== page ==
[Met Performance] CID:17560
Roméo et Juliette {41} Metropolitan Opera House: 11/23/1896.

(Debut: Maria Belina
Review)


Metropolitan Opera House
November 23, 1896


ROMÉO ET JULIETTE {41}
Gounod-Barbier/Carré

Roméo...................Jean de Reszke
Juliette................Nellie Melba
Frère Laurent...........Edouard de Reszke
Stéphano................Maria Belina [Debut]
Mercutio................Maurice Devries
Benvolio................Igenio Corsi
Gertrude................Mathilde Bauermeister
Capulet.................Pol Plançon
Tybalt..................Jacques Bars
Grégorio................Antonio De Vaschetti
Duke of Verona..........Armand Castelmary

Conductor...............Luigi Mancinelli

Director................William Parry

Roméo et Juliette received eight performances this season.

Review of W. J. Henderson in The New York Times

"ROMEO ET JULIETTE."

Mme. Melba in Bad Voice, but the Performance Excellent Nevertheless

The performance of "Romeo et Juliette" at the Metropolitan Opera House last night attracted an audience of uncommon size and luster of aspect. Perhaps the recent gentle request of the management that pretty heads might be uncovered had something to do with the appearance of house, but, at any rate, it is quite certain that the auditorium never presented a more picturesque appearance except on [first] night [of the season]. The performance had an atmosphere of gloom cast over it at the outset by the immediate discovery of the audience that Mme. Melba's lovely voice was in a most unhappy condition. She was suffering from an extremely bad attack of hoarseness. She had been struggling against it all day, but did not discover how bad it was till she had sung part of the first act. The difficulty under which she was laboring was apparent to her hearers as soon as she delivered her first phrases. The waltz song was naturally sung with veiled tone, and hence with very little brilliancy.

At the close of the first act, Stage Manager Parry appeared and made an apology for Mme. Melba. But it hardly seemed necessary when she reached the middle of the balcony scene, in which her subdued tone was quite in place. Her voice cleared considerably as she went on, but she was compelled to reserve much of its power during the evening. Nevertheless, she sang with great judgment and at times with charming effect, while at no time did she depart from that pleasing semblance of girlishness which is one of the principal fascinations of her Juliet.

Of M. de Reszke's Romeo much has been written, and much more might be, but no commentator could hope to find expressions of praise which will keep pace with its perennial freshness. Last night M. de Reszke was in fine voice, and it was impossible not to marvel at the wondrous perfection of an art which has preserved though so many years of arduous service the youthful bloom of the singer's tones. The quality of M. de Reszke's tone is one of the most convincing demonstrations of the worth of his method of voice-production. As for the grace and noble musical intelligence of his phrasing, the general significance of his style and the inspiring warmth of his expression, what can be said that has not been stereotyped? The man has the soul of an artist and an artist's complete expression of it. He sings the Romeo of Gounod and the Tristan of Wagner greatly. There is no greater achievement.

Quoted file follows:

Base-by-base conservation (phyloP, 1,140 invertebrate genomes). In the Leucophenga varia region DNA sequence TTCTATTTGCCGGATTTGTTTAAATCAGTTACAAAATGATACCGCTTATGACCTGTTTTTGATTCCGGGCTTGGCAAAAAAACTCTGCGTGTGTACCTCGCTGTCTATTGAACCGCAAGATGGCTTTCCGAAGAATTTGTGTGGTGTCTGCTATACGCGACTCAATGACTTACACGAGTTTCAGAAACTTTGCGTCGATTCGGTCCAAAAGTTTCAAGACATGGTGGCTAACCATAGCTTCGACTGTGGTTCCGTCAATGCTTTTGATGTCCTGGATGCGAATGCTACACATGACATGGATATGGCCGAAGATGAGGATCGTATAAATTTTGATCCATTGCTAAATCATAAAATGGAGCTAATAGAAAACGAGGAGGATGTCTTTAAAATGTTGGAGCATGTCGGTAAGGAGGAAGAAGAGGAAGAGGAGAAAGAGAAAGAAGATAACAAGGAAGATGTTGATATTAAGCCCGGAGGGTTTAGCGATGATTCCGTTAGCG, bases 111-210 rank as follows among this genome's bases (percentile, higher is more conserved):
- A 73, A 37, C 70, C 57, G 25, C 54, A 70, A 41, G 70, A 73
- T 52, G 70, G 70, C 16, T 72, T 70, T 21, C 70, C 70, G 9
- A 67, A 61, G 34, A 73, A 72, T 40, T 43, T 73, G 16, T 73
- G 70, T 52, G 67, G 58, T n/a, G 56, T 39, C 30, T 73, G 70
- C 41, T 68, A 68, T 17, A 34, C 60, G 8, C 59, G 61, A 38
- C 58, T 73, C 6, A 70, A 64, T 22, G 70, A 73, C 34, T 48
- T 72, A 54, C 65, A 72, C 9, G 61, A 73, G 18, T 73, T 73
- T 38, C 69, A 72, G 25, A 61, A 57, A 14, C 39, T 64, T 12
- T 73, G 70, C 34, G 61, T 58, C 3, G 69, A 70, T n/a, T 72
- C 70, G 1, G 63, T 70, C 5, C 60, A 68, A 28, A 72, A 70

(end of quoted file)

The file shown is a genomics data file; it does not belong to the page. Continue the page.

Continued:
M. Edouard de Reszke's glorious bass voice was heard as heretofore in the music of Friar Laurence. It is not one of the noted basso's best parts, but it cannot repress his eminence. M. de Vries is more agreeable as Mercutio than he is in many of his parts, but it is not difficult to conceive of a more flexible and buoyant performance of the role. As Capulet M. Plançon is at all time admirable. His voice was in fine condition last night, and the audience was quick to appreciate the fact. M. Jacques Bars and Mlle. Brema were the new-comers in the cast. The former gave an unusually manly and well-sung interpretation of the role of Tybalt, and the latter sang prettily the one solo of Stephano. The orchestra was not always in the most perfect accord with the singers, but under the fine and warming guidance of Signor Mancinelli there was no serious mishaps. It was a pity that the chorus frequently wandered away from the pitch, but that is a way which choruses have had since there were invented.



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